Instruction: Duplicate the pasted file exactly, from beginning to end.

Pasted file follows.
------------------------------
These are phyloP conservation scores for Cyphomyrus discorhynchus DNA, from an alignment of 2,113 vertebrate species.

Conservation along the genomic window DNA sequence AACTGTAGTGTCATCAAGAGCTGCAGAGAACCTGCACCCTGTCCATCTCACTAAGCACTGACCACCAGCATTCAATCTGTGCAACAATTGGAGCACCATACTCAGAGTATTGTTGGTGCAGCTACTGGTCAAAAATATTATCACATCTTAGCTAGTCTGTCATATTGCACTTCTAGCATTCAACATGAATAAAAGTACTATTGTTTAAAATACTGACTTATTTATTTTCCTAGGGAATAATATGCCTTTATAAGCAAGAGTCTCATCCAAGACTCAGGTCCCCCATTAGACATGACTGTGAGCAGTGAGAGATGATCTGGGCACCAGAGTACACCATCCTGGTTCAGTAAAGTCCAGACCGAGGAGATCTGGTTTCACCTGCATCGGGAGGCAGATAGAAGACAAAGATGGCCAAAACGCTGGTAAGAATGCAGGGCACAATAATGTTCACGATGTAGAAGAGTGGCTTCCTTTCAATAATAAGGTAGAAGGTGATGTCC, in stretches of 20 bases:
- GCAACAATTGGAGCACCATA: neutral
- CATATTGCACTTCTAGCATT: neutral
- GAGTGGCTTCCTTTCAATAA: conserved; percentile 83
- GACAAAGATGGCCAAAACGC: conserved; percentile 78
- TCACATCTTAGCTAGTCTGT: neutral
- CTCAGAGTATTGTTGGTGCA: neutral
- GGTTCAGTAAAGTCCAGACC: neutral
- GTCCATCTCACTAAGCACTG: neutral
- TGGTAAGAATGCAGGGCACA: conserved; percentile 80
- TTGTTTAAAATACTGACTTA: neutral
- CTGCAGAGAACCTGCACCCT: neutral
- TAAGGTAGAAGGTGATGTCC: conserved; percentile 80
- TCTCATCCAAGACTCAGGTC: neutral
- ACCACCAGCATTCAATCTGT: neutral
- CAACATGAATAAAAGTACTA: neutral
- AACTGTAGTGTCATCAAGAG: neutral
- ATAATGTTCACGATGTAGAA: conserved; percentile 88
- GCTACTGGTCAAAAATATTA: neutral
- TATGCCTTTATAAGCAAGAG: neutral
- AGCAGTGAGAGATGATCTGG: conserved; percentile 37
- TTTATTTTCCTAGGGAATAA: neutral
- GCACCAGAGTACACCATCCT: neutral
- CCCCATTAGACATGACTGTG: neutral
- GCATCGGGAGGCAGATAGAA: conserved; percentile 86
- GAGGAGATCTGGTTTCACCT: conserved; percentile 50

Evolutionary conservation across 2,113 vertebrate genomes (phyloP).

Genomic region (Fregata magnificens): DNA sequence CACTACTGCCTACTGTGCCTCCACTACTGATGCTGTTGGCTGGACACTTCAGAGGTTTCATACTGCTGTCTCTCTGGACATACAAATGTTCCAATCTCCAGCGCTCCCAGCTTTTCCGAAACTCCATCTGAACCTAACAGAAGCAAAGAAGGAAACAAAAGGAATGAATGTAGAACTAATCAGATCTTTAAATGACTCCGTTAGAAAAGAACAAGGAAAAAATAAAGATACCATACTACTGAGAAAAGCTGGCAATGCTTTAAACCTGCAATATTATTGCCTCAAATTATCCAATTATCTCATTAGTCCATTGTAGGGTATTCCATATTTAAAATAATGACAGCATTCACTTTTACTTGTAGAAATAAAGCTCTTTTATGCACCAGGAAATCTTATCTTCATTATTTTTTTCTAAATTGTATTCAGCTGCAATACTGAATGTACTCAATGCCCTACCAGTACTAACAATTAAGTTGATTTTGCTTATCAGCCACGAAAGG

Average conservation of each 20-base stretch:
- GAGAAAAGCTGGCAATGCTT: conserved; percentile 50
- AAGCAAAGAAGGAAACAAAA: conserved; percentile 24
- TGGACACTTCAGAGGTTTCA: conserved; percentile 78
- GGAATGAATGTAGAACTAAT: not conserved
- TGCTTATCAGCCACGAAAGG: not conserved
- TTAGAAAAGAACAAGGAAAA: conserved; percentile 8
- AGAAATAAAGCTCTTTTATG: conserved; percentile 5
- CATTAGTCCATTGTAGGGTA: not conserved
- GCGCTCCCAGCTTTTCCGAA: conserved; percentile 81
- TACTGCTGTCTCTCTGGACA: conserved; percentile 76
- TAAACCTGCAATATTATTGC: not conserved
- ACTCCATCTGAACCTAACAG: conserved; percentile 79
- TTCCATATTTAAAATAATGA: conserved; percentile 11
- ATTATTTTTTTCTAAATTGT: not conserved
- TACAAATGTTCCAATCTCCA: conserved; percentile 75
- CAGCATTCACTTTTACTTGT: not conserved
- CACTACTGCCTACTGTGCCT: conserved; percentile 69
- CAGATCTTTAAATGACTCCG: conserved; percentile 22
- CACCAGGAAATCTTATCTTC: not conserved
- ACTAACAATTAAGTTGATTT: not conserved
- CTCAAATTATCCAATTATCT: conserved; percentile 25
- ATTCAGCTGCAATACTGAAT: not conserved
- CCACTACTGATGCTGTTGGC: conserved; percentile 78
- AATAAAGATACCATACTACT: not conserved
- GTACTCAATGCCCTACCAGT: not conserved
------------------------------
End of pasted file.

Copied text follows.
These are phyloP conservation scores for Cyphomyrus discorhynchus DNA, from an alignment of 2,113 vertebrate species.

Conservation along the genomic window DNA sequence AACTGTAGTGTCATCAAGAGCTGCAGAGAACCTGCACCCTGTCCATCTCACTAAGCACTGACCACCAGCATTCAATCTGTGCAACAATTGGAGCACCATACTCAGAGTATTGTTGGTGCAGCTACTGGTCAAAAATATTATCACATCTTAGCTAGTCTGTCATATTGCACTTCTAGCATTCAACATGAATAAAAGTACTATTGTTTAAAATACTGACTTATTTATTTTCCTAGGGAATAATATGCCTTTATAAGCAAGAGTCTCATCCAAGACTCAGGTCCCCCATTAGACATGACTGTGAGCAGTGAGAGATGATCTGGGCACCAGAGTACACCATCCTGGTTCAGTAAAGTCCAGACCGAGGAGATCTGGTTTCACCTGCATCGGGAGGCAGATAGAAGACAAAGATGGCCAAAACGCTGGTAAGAATGCAGGGCACAATAATGTTCACGATGTAGAAGAGTGGCTTCCTTTCAATAATAAGGTAGAAGGTGATGTCC, in stretches of 20 bases:
- GCAACAATTGGAGCACCATA: neutral
- CATATTGCACTTCTAGCATT: neutral
- GAGTGGCTTCCTTTCAATAA: conserved; percentile 83
- GACAAAGATGGCCAAAACGC: conserved; percentile 78
- TCACATCTTAGCTAGTCTGT: neutral
- CTCAGAGTATTGTTGGTGCA: neutral
- GGTTCAGTAAAGTCCAGACC: neutral
- GTCCATCTCACTAAGCACTG: neutral
- TGGTAAGAATGCAGGGCACA: conserved; percentile 80
- TTGTTTAAAATACTGACTTA: neutral
- CTGCAGAGAACCTGCACCCT: neutral
- TAAGGTAGAAGGTGATGTCC: conserved; percentile 80
- TCTCATCCAAGACTCAGGTC: neutral
- ACCACCAGCATTCAATCTGT: neutral
- CAACATGAATAAAAGTACTA: neutral
- AACTGTAGTGTCATCAAGAG: neutral
- ATAATGTTCACGATGTAGAA: conserved; percentile 88
- GCTACTGGTCAAAAATATTA: neutral
- TATGCCTTTATAAGCAAGAG: neutral
- AGCAGTGAGAGATGATCTGG: conserved; percentile 37
- TTTATTTTCCTAGGGAATAA: neutral
- GCACCAGAGTACACCATCCT: neutral
- CCCCATTAGACATGACTGTG: neutral
- GCATCGGGAGGCAGATAGAA: conserved; percentile 86
- GAGGAGATCTGGTTTCACCT: conserved; percentile 50

Evolutionary conservation across 2,113 vertebrate genomes (phyloP).

Genomic region (Fregata magnificens): DNA sequence CACTACTGCCTACTGTGCCTCCACTACTGATGCTGTTGGCTGGACACTTCAGAGGTTTCATACTGCTGTCTCTCTGGACATACAAATGTTCCAATCTCCAGCGCTCCCAGCTTTTCCGAAACTCCATCTGAACCTAACAGAAGCAAAGAAGGAAACAAAAGGAATGAATGTAGAACTAATCAGATCTTTAAATGACTCCGTTAGAAAAGAACAAGGAAAAAATAAAGATACCATACTACTGAGAAAAGCTGGCAATGCTTTAAACCTGCAATATTATTGCCTCAAATTATCCAATTATCTCATTAGTCCATTGTAGGGTATTCCATATTTAAAATAATGACAGCATTCACTTTTACTTGTAGAAATAAAGCTCTTTTATGCACCAGGAAATCTTATCTTCATTATTTTTTTCTAAATTGTATTCAGCTGCAATACTGAATGTACTCAATGCCCTACCAGTACTAACAATTAAGTTGATTTTGCTTATCAGCCACGAAAGG

Average conservation of each 20-base stretch:
- GAGAAAAGCTGGCAATGCTT: conserved; percentile 50
- AAGCAAAGAAGGAAACAAAA: conserved; percentile 24
- TGGACACTTCAGAGGTTTCA: conserved; percentile 78
- GGAATGAATGTAGAACTAAT: not conserved
- TGCTTATCAGCCACGAAAGG: not conserved
- TTAGAAAAGAACAAGGAAAA: conserved; percentile 8
- AGAAATAAAGCTCTTTTATG: conserved; percentile 5
- CATTAGTCCATTGTAGGGTA: not conserved
- GCGCTCCCAGCTTTTCCGAA: conserved; percentile 81
- TACTGCTGTCTCTCTGGACA: conserved; percentile 76
- TAAACCTGCAATATTATTGC: not conserved
- ACTCCATCTGAACCTAACAG: conserved; percentile 79
- TTCCATATTTAAAATAATGA: conserved; percentile 11
- ATTATTTTTTTCTAAATTGT: not conserved
- TACAAATGTTCCAATCTCCA: conserved; percentile 75
- CAGCATTCACTTTTACTTGT: not conserved
- CACTACTGCCTACTGTGCCT: conserved; percentile 69
- CAGATCTTTAAATGACTCCG: conserved; percentile 22
- CACCAGGAAATCTTATCTTC: not conserved
- ACTAACAATTAAGTTGATTT: not conserved
- CTCAAATTATCCAATTATCT: conserved; percentile 25
- ATTCAGCTGCAATACTGAAT: not conserved
- CCACTACTGATGCTGTTGGC: conserved; percentile 78
- AATAAAGATACCATACTACT: not conserved
- GTACTCAATGCCCTACCAGT: not conserved